Nuclear energy – a good competitor in a new IPP bid-window |
*EGSA Ed. note: *An interesting article which aims to prove that nuclear new builds are cheaper than renewable energy. However, several factors are missing from this analysis:
– If nuclear is more cost-effective for SA, why then has the modelling done by the DOE, Eskom, CSIR and universities always chosen to reject nuclear energy from the energy mix? And, as soon as nuclear is forced in, the total costs go up. – What would a Levelised Cost of Electricity (LCOE) show using the author’s figures? – The waste disposal, decommissioning and insurance costs are not included.
Nuclear energy – a good competitor in a new IPP bid-window June 6, 2018 0 <>
*Dr Anthonie Cilliers *
* South African Network for Nuclear Education, Science and Technology *
*On Friday 1 June 2018, the Minister of Energy, Jeff Radebe, hosted an Energy Sector Round Table Stakeholders Engagement. I followed the discussions intently, and especially the opening remarks from the honourable Minister was forward thinking and optimistic.*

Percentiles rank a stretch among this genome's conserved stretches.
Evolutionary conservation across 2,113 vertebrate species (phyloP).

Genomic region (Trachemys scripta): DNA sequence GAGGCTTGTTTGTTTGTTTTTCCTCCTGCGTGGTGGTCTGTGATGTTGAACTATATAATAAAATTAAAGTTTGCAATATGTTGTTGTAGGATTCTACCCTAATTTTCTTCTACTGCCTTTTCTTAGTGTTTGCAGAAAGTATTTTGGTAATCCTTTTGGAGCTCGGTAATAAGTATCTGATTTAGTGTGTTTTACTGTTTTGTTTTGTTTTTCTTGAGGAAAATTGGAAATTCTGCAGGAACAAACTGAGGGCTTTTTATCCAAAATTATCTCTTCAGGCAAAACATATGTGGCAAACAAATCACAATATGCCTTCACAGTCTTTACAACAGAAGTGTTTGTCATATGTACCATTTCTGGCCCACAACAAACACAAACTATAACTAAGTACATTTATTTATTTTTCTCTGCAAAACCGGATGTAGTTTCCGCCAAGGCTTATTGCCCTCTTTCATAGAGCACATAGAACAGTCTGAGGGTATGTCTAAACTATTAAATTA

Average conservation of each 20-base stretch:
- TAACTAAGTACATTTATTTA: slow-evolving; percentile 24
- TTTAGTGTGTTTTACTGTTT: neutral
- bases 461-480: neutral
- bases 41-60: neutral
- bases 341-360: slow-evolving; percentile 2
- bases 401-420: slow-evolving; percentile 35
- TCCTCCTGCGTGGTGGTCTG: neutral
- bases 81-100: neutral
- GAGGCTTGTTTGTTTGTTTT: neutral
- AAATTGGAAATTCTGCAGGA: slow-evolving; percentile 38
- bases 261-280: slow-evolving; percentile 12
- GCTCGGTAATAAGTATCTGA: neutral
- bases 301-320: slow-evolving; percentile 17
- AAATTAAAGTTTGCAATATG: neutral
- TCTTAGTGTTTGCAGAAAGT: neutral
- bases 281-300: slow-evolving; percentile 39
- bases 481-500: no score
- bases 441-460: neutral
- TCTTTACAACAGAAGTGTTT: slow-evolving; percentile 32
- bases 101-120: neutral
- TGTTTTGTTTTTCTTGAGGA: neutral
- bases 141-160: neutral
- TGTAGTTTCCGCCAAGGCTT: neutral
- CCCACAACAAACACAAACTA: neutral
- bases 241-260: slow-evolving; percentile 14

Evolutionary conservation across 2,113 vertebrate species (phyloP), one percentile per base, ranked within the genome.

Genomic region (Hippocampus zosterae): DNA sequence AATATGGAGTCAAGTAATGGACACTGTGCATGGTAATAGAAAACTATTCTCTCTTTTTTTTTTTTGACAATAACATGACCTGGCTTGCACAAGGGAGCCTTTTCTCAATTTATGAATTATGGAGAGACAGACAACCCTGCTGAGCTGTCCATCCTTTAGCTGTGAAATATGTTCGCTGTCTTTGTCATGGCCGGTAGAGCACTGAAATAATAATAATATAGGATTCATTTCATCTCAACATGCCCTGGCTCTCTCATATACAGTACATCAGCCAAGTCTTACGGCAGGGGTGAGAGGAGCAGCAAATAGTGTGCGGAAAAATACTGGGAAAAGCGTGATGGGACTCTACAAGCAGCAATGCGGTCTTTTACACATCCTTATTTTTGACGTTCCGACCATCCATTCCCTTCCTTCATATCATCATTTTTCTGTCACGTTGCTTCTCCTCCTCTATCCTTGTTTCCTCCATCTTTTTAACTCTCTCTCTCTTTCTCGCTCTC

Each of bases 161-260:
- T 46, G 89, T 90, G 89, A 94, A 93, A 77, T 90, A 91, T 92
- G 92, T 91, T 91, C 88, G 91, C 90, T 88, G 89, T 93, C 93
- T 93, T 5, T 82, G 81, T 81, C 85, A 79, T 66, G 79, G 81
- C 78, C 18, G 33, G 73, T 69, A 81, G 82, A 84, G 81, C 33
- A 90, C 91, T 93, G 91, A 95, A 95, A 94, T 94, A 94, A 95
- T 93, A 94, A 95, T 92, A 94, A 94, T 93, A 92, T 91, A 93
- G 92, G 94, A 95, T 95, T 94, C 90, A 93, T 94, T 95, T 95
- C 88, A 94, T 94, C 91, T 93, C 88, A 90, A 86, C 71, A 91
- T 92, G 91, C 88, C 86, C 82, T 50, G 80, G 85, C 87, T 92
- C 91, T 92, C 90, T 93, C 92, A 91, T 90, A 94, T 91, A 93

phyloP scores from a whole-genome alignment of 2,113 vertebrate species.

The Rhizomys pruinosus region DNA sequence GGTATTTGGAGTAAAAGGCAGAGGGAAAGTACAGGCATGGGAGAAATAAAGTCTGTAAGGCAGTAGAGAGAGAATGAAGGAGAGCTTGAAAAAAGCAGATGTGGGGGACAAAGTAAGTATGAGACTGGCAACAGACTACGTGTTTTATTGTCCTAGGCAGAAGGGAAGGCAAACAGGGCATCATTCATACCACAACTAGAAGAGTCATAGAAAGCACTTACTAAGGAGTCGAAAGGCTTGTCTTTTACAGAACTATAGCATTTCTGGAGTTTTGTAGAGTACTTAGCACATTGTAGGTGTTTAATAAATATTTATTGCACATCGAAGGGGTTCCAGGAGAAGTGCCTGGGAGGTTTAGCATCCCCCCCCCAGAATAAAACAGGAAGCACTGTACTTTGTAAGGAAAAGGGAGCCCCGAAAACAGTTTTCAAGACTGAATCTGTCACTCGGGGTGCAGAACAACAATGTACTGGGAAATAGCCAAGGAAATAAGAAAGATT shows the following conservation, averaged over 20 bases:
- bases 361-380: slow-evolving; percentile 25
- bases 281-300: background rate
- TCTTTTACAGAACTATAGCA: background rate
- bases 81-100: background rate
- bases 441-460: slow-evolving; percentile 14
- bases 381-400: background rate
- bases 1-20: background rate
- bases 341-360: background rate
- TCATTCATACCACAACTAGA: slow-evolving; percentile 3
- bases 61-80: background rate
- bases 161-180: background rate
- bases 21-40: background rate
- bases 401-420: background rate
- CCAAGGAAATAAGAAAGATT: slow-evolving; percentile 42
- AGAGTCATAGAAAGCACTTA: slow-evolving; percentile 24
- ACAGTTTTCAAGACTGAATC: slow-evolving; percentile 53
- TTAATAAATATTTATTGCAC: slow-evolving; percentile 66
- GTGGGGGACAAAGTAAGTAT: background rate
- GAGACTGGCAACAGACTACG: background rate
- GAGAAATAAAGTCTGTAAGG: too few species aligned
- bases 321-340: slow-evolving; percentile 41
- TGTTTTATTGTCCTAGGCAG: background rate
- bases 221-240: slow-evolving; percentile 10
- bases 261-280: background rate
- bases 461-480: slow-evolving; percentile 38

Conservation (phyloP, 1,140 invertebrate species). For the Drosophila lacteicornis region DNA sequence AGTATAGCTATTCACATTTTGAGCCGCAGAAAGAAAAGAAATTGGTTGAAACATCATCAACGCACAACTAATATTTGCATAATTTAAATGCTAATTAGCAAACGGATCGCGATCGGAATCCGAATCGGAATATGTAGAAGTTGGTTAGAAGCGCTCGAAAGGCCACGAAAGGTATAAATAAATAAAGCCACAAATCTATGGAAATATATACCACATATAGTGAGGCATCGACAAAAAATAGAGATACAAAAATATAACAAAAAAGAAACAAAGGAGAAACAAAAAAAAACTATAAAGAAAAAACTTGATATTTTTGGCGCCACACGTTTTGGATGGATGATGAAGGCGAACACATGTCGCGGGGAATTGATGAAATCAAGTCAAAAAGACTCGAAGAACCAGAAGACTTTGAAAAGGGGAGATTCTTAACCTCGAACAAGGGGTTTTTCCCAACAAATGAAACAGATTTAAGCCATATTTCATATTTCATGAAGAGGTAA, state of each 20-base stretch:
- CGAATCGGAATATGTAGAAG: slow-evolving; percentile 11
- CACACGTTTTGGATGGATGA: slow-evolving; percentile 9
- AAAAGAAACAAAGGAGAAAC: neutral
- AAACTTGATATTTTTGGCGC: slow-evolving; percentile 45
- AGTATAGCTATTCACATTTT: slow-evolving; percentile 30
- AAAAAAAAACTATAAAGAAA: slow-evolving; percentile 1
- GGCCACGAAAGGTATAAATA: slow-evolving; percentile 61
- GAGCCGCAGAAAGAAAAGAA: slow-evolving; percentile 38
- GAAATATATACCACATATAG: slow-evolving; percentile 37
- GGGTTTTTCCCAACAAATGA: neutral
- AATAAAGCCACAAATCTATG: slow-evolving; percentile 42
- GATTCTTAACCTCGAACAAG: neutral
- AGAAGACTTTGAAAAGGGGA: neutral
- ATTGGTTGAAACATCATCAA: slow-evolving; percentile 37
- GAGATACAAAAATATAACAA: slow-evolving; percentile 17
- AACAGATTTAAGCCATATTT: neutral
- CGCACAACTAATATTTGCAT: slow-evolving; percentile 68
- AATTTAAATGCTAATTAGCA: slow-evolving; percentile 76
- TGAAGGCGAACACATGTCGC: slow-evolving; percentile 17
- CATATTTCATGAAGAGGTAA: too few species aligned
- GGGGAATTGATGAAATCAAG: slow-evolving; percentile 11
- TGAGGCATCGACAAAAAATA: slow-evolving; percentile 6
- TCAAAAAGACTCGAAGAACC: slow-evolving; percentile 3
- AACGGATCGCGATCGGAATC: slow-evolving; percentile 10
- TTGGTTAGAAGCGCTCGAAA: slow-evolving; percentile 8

In terms of nuclear energy, the Koeberg nuclear power plant was praised for its contribution of electricity to the national grid (around 5%) as well as the SAFARI-1 research reactor for being one of the world’s largest contributors of medical isotopes used for cancer treatments.
The opportunity for exploring shale gas in South Africa as a resource to support economic growth as well as contribute energy to our energy sector has been highlighted. Another bid window (bid window 5) was also announced, with a total installed capacity of 1,800MW at an estimated cost of R50 billion. A commitment has also been made to finalise the Integrated Resource Plan by August 2018, as well as to make a draft available for public consultation well before this date.
In reality, our single biggest challenge moving into the future is to mitigate carbon emissions in a cost-effective way, shale gas, however cleaner than burning coal, does not fit into that picture.
As someone who is working with nuclear energy and has quantified the potential it holds for industrialising economies, I believe that nuclear energy will feature in the new Integrated Resource Plan. However, during the engagement, Prof Anton Eberhard eluded to the fact that the energy sector is a highly contested space.
On the other hand, I believe that all energy sources shoul